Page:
9. #9
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    I bought a Masi Caffe Solo as a back up bike to my road bike and it works as I expected. If you want a flat bar bike that is more of a road bike I would suggest you give it a look. The Caffe Doppio is a step up and still in the price range you looking at. Here is the site.
    http://www.masibikes.com/tab4_subNav1.php

    And a picture of the solo before bar ends and clipless pedals.

  10. #10
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    I'd just like to say that hybrids get a lot of bad press. This is due to people mistakenly comparing them to both road-bikes and to mountain-bikes. "Oh it's more a road-bike feeling than a mountain..." That sort of thing. A hybrid is neither. It is a new breed distinct unto it's self. It's a fast sporting geometry that gets you there pretty quick. And it's comfortable - if you take the time to set it up correctly for yourself. And it's at home on any type of road or trail navigable by a motor-vehicle. Within limits.
    How do you keep an idiot in suspense?

  11. #11
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    So we found the perfect bike for my wife.

    We stopped into the local Performance Bike shop and looked around. We found a new 2007 model Fuji Absolute SX for $550 after taxes. They are having a grand opening of a new store in the area and the other two stores are having a sick sale starting tomorrow. Well, they gave us the discount tonight on it. It was $650 and we had a coupon for 15% off, including bikes.

    So, it was about $100 off. The bike has a carbon front fork and carbon seat stays. It has Shimano 105 front and rear derailleurs and pretty nice components all around. It's very light and feels very comfortable. It also is a triple 52/39/30 with a 10 speed cassette, so it leans toward the road side of things, which is EXACTLY what my wife wanted.

    The Trek 7.6 which we were looking at was going to cost $1080. We feel this bike is more than comparable. We saved over $500. The only thing we didn't like were the grips, so we ordered a new set for $44.

    My wife is insanely happy. We feel that we got a fantastic bike for a great price. It's also very very upgradable if we ever feel the need to upgrade pieces and parts.

    Any thoughts on this bike?

  12. #12
    Great State of Varmint Panthers007's Avatar
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    Wow! I'm glad you jumped on buying that. From your description of the components, this bicycle you got is incredible! What sort of crankset is on it with the 52/39/30? I just installed the same configuration on my former 7.5 FX - but is was a Hollowtech II Ultegra. With 105 derailleurs - I'm floored. I would have pushed the 7.6 FX down an elevator shaft to get to the Fuji you lassoed!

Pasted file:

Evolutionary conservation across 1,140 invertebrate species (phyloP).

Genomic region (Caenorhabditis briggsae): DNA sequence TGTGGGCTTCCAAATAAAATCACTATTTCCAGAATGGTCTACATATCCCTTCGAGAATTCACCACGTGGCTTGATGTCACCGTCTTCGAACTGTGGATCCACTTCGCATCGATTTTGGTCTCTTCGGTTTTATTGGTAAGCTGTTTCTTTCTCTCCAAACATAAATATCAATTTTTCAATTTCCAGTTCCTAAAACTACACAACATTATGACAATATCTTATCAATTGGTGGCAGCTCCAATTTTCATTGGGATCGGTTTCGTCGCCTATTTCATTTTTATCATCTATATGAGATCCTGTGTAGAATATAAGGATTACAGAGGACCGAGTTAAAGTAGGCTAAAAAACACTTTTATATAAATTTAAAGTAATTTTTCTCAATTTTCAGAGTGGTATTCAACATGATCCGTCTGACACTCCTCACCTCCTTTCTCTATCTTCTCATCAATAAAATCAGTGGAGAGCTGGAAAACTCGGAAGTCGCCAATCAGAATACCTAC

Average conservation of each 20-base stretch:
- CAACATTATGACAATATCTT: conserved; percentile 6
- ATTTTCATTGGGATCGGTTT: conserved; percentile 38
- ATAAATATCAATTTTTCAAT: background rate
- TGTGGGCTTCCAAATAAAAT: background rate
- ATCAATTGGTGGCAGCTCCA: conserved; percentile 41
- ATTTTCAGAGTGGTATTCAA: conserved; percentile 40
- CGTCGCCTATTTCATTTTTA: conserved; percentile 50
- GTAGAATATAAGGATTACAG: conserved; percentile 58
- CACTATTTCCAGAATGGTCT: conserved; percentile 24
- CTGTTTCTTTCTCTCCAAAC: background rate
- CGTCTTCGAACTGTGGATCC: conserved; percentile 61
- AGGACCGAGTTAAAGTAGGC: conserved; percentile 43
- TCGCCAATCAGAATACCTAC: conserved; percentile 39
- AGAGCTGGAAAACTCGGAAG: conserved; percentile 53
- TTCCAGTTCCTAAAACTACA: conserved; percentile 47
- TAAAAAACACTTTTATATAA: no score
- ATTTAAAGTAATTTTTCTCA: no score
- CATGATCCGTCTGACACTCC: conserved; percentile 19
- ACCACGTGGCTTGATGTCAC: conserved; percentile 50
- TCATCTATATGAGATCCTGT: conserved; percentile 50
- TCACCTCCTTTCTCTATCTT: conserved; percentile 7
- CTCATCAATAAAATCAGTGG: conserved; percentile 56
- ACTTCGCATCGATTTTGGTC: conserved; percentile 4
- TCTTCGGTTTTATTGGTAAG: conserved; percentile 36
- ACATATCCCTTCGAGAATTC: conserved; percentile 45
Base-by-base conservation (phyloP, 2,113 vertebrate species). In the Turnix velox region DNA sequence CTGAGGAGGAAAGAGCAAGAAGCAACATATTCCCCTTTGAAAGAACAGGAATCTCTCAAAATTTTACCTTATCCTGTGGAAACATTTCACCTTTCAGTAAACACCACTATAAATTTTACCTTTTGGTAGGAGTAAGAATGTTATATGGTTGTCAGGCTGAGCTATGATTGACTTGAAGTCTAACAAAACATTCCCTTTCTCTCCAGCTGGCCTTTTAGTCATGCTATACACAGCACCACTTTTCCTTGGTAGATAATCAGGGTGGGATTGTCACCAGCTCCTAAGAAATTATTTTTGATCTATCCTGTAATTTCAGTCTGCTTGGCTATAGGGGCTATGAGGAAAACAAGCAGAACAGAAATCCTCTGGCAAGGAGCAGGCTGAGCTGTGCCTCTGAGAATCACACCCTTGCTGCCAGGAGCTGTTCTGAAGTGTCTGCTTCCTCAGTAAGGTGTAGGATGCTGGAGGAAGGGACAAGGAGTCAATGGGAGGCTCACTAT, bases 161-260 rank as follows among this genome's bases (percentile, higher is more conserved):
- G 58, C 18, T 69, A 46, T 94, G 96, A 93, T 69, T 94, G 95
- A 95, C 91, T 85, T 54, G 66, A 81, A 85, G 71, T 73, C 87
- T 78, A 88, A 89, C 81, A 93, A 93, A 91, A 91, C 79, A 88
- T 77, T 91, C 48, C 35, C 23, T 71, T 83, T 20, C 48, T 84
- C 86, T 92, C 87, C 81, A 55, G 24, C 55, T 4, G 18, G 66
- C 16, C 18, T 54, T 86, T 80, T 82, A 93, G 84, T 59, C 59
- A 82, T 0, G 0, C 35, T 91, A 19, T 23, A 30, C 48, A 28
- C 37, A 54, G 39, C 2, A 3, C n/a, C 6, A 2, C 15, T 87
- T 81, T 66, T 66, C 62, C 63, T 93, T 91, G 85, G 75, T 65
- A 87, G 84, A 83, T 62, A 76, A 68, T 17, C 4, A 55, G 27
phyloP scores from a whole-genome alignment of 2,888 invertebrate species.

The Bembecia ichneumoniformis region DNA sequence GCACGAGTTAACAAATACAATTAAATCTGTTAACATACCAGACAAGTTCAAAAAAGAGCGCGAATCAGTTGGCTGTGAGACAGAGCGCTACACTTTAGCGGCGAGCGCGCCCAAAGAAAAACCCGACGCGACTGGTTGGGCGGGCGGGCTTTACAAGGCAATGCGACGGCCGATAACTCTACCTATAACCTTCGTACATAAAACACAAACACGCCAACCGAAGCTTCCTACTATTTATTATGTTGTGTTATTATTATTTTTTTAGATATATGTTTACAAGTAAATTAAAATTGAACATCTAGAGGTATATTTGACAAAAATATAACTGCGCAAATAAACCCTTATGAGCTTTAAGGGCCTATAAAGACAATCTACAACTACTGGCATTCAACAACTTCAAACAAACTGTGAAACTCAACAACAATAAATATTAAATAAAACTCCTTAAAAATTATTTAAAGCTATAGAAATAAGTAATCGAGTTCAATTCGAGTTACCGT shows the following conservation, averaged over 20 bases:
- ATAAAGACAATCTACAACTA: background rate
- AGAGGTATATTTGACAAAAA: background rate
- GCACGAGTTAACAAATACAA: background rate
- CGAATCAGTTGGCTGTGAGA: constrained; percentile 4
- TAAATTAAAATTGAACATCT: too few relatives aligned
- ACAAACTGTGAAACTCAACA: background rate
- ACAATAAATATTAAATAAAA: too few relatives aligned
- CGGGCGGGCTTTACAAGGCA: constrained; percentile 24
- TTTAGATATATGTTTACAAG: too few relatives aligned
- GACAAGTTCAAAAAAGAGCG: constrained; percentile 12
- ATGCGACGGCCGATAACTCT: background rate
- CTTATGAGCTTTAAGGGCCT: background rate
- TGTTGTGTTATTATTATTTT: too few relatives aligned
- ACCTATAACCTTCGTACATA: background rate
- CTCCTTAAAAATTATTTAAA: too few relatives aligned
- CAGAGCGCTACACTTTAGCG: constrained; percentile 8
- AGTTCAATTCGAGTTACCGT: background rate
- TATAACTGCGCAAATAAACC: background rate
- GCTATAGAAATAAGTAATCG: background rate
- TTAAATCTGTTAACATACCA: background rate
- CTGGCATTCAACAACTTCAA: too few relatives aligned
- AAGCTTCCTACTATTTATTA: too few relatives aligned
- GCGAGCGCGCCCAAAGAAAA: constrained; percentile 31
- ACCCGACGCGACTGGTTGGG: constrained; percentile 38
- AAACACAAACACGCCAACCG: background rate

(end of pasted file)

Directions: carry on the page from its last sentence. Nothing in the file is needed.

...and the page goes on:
How do you keep an idiot in suspense?

  13. #13
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    Again, both derailleurs are 105's, which along with the carbon front fork and rear seat stays completely sold us on the bike. The frame is aluminum.

    The shifters are Shimano, not sure what models, but they are trigger shifters. Very comfortable.

    The crankset is a Truvativ SRAM GXP Elita triple for the 52/39/30. I don't know anything about it. If it turns out to be fairly weak, along with the cassette, I'll have no reservation or hesitation to upgrade to 105 or Ultegra, etc. We saved a sick amount of money on this bike.

    We figure that she'll be set for this whole summer without any changes. We'll see how she likes everything. Considering that we saved near $500, I wouldn't hesitate to put some money in to upgrade any components down the road. This bike seems so upgradable. If after some serious riding this summer, she's happy, we'll just keep it as is. The nice thing is we can afford to make improvements. If we bought the full priced 2009 Trek 7.6, we not only wouldn't of been able to afford all the extra goodies we got, but we wouldn't even think about upgrading anything for a long long time.

    I guess Fuji only made DX and LX models in 2007 but they specially made a model called SX only for Performance Bike Shops since they are the largest seller of Fuji. It seems that the SX is an upgrade from the LX of that year by having the carbon rear seat stays and upgraded components across the board. It's a 17" model which is PERFECT sized for my wife. Two guys there were telling us that they have been trying to sell that bike for a very long time and were having trouble because of the size and, they think, because it's geared more for road riding than a lot of hybrids are. They were preaching that it truly has a quality set of components and a strong frame for such a price and have no idea why it's still there. Either way, we agreed as we felt the price was right for what we were getting. We both rode it for awhile and it's very comfortable. It easily felt as comfortable as the FX 7.6 and was so much lighter on the pocketbook.

    Because of the savings, I bought my wife new handlebar grips (the ones on the bike were chinsy and could easily of been a deterrent to most who rode the bike, but seriously, it's $40 for the grips, we saved $500 on the bike compared to similar 2009 models), pedals, a new bike lock, a couple nice new water bottle holders to match the bike, a rack for the back, a bike computer and every item was also about 15-20% off due to their huge sale this weekend. I'm still ahead by some serious dough.

    And to top it off, my wife is HAPPY!!! When she is happy, I am VERY happy. And with her comfortable on a bike now, I'll be riding way more often. Win/win! Tomorrow is going to be a fantastic day.

  14. #14
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    Just a thought.
    How about an extra MTB wheel set and some skinny tires for those times on the road????
    I'm assuming you have a hardtail MTB.

  15. #15
    Time for a change. stapfam's Avatar
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    Sounds a good deal and the important bit is that the wife chose it and she is happy.

    On the gearing- You may not use the 52 fully but with that 30 on the front- and I presume a 12/25 on the rear- She will be climbing any hill shortly.

    And Sram- Elita- I use them on the road bikes and no problem.